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"He doesn't get enough respect" - Paddy Pimblett feels Conor McGregor deserves more credit for 'changing the face of the sport'

Paddy Pimblett (left); Conor McGregor (right).
Paddy Pimblett (left); Conor McGregor (right).
SENIOR ANALYST

Paddy Pimblett recognizes the influence Conor McGregor has had on the sport of MMA.

During his recent appearance on the Anything Goes With James English podcast, Pimblett said the former two-division champion opened the door for many aspiring fighters to pursue a career in MMA.

Pimblett claimed McGregor "changed the face of the sport" but isn't given enough credit for it.

"He changed the game. He doesn't get enough respect for it because he changed the game. People go on about him now but he literally changed the face of the sport, so you've got to give him the respect for that."

Catch Pimblett's remarks about Conor McGregor in the video below (from 36:20):

Conor McGregor's rise to UFC stardom is often attributed to his entertaining fighting style and charismatic persona. The Irishman has headlined all five of the highest-selling UFC events the promotion has hosted.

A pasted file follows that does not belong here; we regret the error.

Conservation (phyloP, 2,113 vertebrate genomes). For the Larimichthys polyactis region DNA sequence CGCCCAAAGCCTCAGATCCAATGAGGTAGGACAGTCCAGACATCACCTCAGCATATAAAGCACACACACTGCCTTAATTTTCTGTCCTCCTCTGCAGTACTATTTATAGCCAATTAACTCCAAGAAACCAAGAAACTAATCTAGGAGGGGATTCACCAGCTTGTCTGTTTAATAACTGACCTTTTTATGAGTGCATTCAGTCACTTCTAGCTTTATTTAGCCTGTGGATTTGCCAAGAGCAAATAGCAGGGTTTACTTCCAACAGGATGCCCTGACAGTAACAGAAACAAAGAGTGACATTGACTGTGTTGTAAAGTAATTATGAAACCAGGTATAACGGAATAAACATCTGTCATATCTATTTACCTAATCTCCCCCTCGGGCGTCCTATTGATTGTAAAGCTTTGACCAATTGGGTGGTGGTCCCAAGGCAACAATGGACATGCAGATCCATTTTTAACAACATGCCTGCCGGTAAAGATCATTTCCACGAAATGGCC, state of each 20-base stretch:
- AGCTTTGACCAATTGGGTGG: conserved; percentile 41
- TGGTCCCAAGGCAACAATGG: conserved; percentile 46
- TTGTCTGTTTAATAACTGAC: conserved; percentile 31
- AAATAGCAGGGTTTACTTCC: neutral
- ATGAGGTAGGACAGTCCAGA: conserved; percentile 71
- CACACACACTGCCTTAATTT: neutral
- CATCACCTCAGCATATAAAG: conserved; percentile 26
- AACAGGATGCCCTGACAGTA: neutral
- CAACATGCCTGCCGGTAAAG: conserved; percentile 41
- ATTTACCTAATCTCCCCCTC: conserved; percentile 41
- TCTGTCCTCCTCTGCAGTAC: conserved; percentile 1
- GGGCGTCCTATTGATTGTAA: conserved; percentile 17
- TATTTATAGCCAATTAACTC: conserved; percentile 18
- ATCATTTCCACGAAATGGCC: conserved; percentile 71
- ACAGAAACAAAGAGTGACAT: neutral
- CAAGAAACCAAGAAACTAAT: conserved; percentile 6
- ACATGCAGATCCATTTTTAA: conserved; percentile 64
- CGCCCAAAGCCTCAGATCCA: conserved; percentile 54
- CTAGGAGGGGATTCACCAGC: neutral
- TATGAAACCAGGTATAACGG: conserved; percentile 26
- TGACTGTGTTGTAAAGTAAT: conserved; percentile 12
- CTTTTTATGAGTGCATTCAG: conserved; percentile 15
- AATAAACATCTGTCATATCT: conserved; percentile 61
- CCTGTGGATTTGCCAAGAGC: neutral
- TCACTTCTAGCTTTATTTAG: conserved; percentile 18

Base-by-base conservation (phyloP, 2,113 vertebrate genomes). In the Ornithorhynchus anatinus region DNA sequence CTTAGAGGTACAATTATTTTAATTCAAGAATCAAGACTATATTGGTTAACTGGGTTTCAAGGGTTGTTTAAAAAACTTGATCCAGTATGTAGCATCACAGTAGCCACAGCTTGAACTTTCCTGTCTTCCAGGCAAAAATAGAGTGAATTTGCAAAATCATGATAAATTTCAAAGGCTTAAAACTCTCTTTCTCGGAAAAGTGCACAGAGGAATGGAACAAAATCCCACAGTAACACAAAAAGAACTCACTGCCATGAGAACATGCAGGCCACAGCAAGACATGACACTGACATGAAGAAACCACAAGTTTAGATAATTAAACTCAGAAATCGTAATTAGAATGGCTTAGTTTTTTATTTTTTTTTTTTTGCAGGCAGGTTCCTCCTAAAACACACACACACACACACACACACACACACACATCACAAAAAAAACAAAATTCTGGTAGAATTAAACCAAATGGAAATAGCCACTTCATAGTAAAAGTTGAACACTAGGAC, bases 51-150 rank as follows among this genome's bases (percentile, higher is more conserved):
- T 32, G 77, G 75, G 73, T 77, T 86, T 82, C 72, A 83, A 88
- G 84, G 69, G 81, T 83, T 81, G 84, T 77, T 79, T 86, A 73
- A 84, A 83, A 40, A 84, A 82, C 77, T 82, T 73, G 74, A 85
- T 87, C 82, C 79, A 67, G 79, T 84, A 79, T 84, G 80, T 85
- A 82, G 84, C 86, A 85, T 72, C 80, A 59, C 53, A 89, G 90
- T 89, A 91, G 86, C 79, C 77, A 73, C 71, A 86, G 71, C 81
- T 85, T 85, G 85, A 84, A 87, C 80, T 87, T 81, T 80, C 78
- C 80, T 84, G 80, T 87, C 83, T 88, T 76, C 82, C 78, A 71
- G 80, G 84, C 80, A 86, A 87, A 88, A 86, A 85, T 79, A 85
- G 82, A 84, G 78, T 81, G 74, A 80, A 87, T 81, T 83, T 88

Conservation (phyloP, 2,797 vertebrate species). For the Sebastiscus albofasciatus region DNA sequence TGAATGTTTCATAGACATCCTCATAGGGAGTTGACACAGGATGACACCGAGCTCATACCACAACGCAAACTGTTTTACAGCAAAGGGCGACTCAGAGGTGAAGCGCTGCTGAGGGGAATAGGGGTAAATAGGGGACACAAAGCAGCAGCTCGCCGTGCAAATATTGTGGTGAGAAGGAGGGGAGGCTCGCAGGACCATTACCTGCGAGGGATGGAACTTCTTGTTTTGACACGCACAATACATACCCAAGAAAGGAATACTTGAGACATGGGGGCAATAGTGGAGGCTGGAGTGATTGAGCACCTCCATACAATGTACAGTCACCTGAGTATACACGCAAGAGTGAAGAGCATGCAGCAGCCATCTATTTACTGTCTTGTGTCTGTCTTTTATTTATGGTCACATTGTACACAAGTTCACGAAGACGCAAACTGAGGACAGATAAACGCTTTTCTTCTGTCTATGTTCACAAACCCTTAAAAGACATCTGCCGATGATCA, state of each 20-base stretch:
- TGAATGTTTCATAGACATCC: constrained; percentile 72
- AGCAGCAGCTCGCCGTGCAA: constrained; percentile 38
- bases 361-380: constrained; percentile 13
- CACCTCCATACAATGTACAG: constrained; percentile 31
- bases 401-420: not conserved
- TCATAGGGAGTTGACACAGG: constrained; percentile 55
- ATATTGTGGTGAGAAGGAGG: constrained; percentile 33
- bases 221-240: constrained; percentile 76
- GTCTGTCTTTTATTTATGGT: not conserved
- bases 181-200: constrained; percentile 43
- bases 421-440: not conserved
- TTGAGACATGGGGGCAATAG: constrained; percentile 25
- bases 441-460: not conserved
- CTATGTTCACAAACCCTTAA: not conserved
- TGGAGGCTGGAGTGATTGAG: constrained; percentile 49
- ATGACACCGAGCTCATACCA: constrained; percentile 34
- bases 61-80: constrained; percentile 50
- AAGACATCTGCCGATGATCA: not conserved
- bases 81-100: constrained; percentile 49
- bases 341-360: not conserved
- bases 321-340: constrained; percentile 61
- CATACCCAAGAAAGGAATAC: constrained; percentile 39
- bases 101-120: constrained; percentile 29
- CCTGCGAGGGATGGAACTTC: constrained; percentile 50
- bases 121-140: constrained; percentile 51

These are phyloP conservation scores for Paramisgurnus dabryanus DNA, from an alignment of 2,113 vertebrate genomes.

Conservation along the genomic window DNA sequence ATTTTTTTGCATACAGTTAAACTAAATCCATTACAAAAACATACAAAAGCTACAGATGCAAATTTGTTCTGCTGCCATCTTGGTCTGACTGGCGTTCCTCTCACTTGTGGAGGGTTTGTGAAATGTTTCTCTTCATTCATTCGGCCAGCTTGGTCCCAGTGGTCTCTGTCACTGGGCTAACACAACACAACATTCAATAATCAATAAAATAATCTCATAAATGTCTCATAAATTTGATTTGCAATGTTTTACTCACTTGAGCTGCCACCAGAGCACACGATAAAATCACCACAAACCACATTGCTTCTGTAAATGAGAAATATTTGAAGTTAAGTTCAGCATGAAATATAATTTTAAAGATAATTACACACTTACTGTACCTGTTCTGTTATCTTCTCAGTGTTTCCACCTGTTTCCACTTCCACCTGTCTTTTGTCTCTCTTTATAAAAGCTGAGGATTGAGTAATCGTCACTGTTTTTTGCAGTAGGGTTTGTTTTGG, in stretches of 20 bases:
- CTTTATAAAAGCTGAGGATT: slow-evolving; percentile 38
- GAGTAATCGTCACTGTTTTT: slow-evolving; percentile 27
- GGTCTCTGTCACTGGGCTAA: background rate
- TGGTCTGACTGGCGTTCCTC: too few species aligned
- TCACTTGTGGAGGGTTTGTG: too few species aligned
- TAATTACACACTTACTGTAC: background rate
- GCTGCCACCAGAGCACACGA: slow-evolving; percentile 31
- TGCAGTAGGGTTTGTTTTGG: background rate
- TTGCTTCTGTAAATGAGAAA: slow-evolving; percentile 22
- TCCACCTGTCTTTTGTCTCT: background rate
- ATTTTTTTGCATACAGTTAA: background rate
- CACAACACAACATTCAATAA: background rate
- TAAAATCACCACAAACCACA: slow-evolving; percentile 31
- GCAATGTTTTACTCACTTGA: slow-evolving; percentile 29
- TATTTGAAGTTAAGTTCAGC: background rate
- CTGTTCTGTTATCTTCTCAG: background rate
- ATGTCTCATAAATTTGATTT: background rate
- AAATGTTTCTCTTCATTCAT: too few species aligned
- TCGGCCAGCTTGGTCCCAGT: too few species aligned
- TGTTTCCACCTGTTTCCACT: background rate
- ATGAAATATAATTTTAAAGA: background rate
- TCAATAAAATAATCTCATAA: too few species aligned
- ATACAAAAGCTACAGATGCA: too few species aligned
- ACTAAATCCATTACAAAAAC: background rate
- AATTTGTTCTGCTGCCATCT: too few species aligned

Pimblett feels his career could follow a similar path to McGregor's. The 26-year-old said he will be the biggest draw in the coming years and may well headline a pay-per-view event against McGregor at Anfield Stadium.

Acknowledging McGregor has plenty of fight left in him, Pimblett also dismissed the narrative that 'The Notorious' will never be as good as he once was.


Paddy Pimblett explains why he believes he can beat Conor McGregor and Dustin Poirier

Paddy Pimblett said he views himself as the best fighter in the world. He carries a mentality that forces him never to feel inferior to his opponents, even if they are the likes of Conor McGregor or Dustin Poirier.

"I always say you can't be a fighter if you don't believe in yourself. When people ask me 'can you beat Poirier or can you beat McGregor?', I say 'yes, why wouldn't I?' Why wouldn't I beat them? Why would I think in my own head that someone else could beat me up? If you're doing MMA or any fighting sport, and you think anyone can beat you, you're in the wrong sport. You've got to look at it like 'I am the best in the world.' Simple as that," said Pimblett.

Pimblett made his UFC debut last month against Luigi Vendramini. Putting the lightweight division on notice, he knocked out his Brazilian opponent in the first round.

Edited by Utathya Ghosh
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